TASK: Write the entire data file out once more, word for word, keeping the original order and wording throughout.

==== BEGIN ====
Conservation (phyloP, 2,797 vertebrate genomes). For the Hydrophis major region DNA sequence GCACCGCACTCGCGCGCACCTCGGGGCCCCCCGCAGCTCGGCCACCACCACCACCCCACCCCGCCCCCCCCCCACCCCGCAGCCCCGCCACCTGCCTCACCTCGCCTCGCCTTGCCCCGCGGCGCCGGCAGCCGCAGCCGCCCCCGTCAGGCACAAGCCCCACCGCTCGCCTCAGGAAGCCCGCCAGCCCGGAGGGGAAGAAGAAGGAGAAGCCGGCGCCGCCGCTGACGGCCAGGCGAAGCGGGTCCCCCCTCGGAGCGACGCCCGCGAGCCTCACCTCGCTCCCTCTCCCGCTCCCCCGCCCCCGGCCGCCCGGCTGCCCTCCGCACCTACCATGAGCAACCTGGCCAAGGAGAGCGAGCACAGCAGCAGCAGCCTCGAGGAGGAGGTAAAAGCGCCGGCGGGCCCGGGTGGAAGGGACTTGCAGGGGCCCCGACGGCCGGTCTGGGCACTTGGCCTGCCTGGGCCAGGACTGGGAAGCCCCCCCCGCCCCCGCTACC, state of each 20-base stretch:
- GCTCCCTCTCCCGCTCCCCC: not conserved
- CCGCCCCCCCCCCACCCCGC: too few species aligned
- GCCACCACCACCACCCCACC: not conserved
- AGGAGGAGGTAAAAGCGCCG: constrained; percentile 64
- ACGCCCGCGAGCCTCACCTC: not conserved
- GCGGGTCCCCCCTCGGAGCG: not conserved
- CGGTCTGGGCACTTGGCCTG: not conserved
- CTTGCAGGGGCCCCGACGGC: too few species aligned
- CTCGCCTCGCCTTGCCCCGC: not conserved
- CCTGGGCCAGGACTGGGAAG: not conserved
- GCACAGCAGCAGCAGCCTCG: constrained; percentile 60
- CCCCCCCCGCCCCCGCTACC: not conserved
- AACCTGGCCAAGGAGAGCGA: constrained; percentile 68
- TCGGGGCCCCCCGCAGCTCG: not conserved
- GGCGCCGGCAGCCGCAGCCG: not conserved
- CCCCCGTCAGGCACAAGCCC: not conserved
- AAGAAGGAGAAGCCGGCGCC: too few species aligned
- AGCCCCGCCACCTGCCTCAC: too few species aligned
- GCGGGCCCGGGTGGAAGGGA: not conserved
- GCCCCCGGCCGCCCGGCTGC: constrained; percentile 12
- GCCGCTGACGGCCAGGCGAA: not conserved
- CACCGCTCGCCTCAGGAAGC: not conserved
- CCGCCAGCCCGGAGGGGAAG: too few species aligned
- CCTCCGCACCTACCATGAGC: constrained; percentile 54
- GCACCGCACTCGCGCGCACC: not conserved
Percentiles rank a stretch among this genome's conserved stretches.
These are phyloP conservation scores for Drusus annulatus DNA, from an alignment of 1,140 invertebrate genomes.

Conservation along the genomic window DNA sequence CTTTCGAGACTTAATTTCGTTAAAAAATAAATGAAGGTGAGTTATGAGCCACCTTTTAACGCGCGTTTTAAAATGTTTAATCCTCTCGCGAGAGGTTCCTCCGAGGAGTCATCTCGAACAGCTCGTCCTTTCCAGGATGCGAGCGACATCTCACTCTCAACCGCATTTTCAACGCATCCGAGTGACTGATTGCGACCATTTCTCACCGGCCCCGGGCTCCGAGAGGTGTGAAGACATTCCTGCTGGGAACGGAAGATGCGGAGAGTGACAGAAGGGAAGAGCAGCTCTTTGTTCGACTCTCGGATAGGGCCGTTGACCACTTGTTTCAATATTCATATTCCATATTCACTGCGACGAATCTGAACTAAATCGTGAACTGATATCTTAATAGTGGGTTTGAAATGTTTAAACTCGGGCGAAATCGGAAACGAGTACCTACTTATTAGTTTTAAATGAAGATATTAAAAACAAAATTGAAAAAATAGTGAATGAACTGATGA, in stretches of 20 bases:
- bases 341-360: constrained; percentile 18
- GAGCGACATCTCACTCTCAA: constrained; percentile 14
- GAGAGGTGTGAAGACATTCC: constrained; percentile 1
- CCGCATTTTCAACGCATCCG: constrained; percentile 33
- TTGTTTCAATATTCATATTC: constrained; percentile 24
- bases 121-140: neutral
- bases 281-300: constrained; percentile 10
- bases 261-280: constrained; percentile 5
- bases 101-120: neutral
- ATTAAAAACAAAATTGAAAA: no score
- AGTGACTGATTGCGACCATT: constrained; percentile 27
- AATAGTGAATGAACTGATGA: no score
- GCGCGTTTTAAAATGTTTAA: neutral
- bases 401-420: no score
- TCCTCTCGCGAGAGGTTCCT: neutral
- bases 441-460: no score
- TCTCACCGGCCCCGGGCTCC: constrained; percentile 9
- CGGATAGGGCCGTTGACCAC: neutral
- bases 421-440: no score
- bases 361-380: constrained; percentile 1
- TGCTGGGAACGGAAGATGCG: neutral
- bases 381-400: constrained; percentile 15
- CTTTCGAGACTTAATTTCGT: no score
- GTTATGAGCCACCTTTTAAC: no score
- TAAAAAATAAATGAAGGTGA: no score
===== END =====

Conservation (phyloP, 2,797 vertebrate genomes). For the Hydrophis major region DNA sequence GCACCGCACTCGCGCGCACCTCGGGGCCCCCCGCAGCTCGGCCACCACCACCACCCCACCCCGCCCCCCCCCCACCCCGCAGCCCCGCCACCTGCCTCACCTCGCCTCGCCTTGCCCCGCGGCGCCGGCAGCCGCAGCCGCCCCCGTCAGGCACAAGCCCCACCGCTCGCCTCAGGAAGCCCGCCAGCCCGGAGGGGAAGAAGAAGGAGAAGCCGGCGCCGCCGCTGACGGCCAGGCGAAGCGGGTCCCCCCTCGGAGCGACGCCCGCGAGCCTCACCTCGCTCCCTCTCCCGCTCCCCCGCCCCCGGCCGCCCGGCTGCCCTCCGCACCTACCATGAGCAACCTGGCCAAGGAGAGCGAGCACAGCAGCAGCAGCCTCGAGGAGGAGGTAAAAGCGCCGGCGGGCCCGGGTGGAAGGGACTTGCAGGGGCCCCGACGGCCGGTCTGGGCACTTGGCCTGCCTGGGCCAGGACTGGGAAGCCCCCCCCGCCCCCGCTACC, state of each 20-base stretch:
- GCTCCCTCTCCCGCTCCCCC: not conserved
- CCGCCCCCCCCCCACCCCGC: too few species aligned
- GCCACCACCACCACCCCACC: not conserved
- AGGAGGAGGTAAAAGCGCCG: constrained; percentile 64
- ACGCCCGCGAGCCTCACCTC: not conserved
- GCGGGTCCCCCCTCGGAGCG: not conserved
- CGGTCTGGGCACTTGGCCTG: not conserved
- CTTGCAGGGGCCCCGACGGC: too few species aligned
- CTCGCCTCGCCTTGCCCCGC: not conserved
- CCTGGGCCAGGACTGGGAAG: not conserved
- GCACAGCAGCAGCAGCCTCG: constrained; percentile 60
- CCCCCCCCGCCCCCGCTACC: not conserved
- AACCTGGCCAAGGAGAGCGA: constrained; percentile 68
- TCGGGGCCCCCCGCAGCTCG: not conserved
- GGCGCCGGCAGCCGCAGCCG: not conserved
- CCCCCGTCAGGCACAAGCCC: not conserved
- AAGAAGGAGAAGCCGGCGCC: too few species aligned
- AGCCCCGCCACCTGCCTCAC: too few species aligned
- GCGGGCCCGGGTGGAAGGGA: not conserved
- GCCCCCGGCCGCCCGGCTGC: constrained; percentile 12
- GCCGCTGACGGCCAGGCGAA: not conserved
- CACCGCTCGCCTCAGGAAGC: not conserved
- CCGCCAGCCCGGAGGGGAAG: too few species aligned
- CCTCCGCACCTACCATGAGC: constrained; percentile 54
- GCACCGCACTCGCGCGCACC: not conserved
Percentiles rank a stretch among this genome's conserved stretches.
These are phyloP conservation scores for Drusus annulatus DNA, from an alignment of 1,140 invertebrate genomes.

Conservation along the genomic window DNA sequence CTTTCGAGACTTAATTTCGTTAAAAAATAAATGAAGGTGAGTTATGAGCCACCTTTTAACGCGCGTTTTAAAATGTTTAATCCTCTCGCGAGAGGTTCCTCCGAGGAGTCATCTCGAACAGCTCGTCCTTTCCAGGATGCGAGCGACATCTCACTCTCAACCGCATTTTCAACGCATCCGAGTGACTGATTGCGACCATTTCTCACCGGCCCCGGGCTCCGAGAGGTGTGAAGACATTCCTGCTGGGAACGGAAGATGCGGAGAGTGACAGAAGGGAAGAGCAGCTCTTTGTTCGACTCTCGGATAGGGCCGTTGACCACTTGTTTCAATATTCATATTCCATATTCACTGCGACGAATCTGAACTAAATCGTGAACTGATATCTTAATAGTGGGTTTGAAATGTTTAAACTCGGGCGAAATCGGAAACGAGTACCTACTTATTAGTTTTAAATGAAGATATTAAAAACAAAATTGAAAAAATAGTGAATGAACTGATGA, in stretches of 20 bases:
- bases 341-360: constrained; percentile 18
- GAGCGACATCTCACTCTCAA: constrained; percentile 14
- GAGAGGTGTGAAGACATTCC: constrained; percentile 1
- CCGCATTTTCAACGCATCCG: constrained; percentile 33
- TTGTTTCAATATTCATATTC: constrained; percentile 24
- bases 121-140: neutral
- bases 281-300: constrained; percentile 10
- bases 261-280: constrained; percentile 5
- bases 101-120: neutral
- ATTAAAAACAAAATTGAAAA: no score
- AGTGACTGATTGCGACCATT: constrained; percentile 27
- AATAGTGAATGAACTGATGA: no score
- GCGCGTTTTAAAATGTTTAA: neutral
- bases 401-420: no score
- TCCTCTCGCGAGAGGTTCCT: neutral
- bases 441-460: no score
- TCTCACCGGCCCCGGGCTCC: constrained; percentile 9
- CGGATAGGGCCGTTGACCAC: neutral
- bases 421-440: no score
- bases 361-380: constrained; percentile 1
- TGCTGGGAACGGAAGATGCG: neutral
- bases 381-400: constrained; percentile 15
- CTTTCGAGACTTAATTTCGT: no score
- GTTATGAGCCACCTTTTAAC: no score
- TAAAAAATAAATGAAGGTGA: no score